The accused made a statement in the committing Court that when he returned to his house in the early morning on 4.S-66, he found Lakshman Padhau, Chairman of the Panchayat Samiti, and another coming oat of his house. The accused accepts the position that he complained to the Doctor (P. W. 4) a month before the occurrence that Lakshman Padhan was giving indication of having illicit love with his wife. The statement of the accused in the committing Court is evidence under Section 287, Criminal P.C. We accept his statement that when he went back to his house from the residence of P. W. 4 in the early morning of 4.8-66, he found Lakshman Padhan and somebody else coming out of his house. From the aforesaid facts we are led to an inference that on seeing Lakshman Padhan and the other person coming out of his house the accused lost control over himself by grave and sudden provocation on account of his suspicion about his wife's character, and it is for this reason that he assaulted the deceased.

6. To sum up, on the extra-judicial confession made before P. W 2 we hold that the accused killed the deceased. On his statements, which do not stand rebutted by any prosecution evidence, we further bold that he lost control over himself by grave and sudden provocation on seeing that strangers were coming out of his house when his wife was alone during the night of 8.8-66. In these circumstances, Exception 1 of Section 300, I.P.C., applies. That Exception says:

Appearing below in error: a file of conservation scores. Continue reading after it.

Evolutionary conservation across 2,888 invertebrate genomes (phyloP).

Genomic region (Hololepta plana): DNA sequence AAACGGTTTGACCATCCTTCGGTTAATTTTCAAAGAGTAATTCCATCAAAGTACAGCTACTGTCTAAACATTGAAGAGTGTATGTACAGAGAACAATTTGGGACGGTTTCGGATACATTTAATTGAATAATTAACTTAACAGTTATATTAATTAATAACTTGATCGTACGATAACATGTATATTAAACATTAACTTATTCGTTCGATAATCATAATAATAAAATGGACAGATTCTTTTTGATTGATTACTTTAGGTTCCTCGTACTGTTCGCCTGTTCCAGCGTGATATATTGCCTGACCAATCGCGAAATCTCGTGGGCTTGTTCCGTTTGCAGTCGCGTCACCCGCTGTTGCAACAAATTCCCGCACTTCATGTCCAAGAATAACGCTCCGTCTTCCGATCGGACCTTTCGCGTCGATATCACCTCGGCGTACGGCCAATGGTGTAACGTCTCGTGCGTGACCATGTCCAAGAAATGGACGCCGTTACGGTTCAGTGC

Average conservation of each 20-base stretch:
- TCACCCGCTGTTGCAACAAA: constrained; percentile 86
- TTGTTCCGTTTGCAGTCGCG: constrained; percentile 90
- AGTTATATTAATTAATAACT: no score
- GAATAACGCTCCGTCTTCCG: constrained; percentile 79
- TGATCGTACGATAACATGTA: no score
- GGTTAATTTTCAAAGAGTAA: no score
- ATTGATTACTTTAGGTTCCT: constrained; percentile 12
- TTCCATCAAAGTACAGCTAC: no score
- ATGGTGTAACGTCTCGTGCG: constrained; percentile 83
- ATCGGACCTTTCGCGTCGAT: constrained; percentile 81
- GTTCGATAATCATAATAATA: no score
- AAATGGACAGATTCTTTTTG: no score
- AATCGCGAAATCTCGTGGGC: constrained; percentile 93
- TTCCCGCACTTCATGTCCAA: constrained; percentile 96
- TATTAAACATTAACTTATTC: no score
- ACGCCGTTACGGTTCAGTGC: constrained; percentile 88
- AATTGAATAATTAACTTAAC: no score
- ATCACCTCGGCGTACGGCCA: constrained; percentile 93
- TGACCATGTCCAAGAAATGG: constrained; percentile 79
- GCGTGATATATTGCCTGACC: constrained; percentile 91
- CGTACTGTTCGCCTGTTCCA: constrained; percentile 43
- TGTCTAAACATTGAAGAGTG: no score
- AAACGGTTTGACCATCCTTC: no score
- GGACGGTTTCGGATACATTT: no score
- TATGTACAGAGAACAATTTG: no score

Culpable homicide is not murder if the offender, whilst deprived of the power of self control by grave and sudden provocation, causes the death of the person who gave the provocation, or causes the death of any other person by mistake or accident.

In this case, the provocation was given by the wife by her conduct in entertaining strangers during the absence of the husband. The conviction tinder Section 302, I.P.C., must accordingly be set aside.

7. In the result, we set aside the conviction and sentence under Section 302, I.P.C., and convict the appellant under Section 304,1. P.C., and sentence him to undergo R. I. for 5 years. The appeal is thus allowed in part as indicated above.

S. Acharya, J.

8. I agree.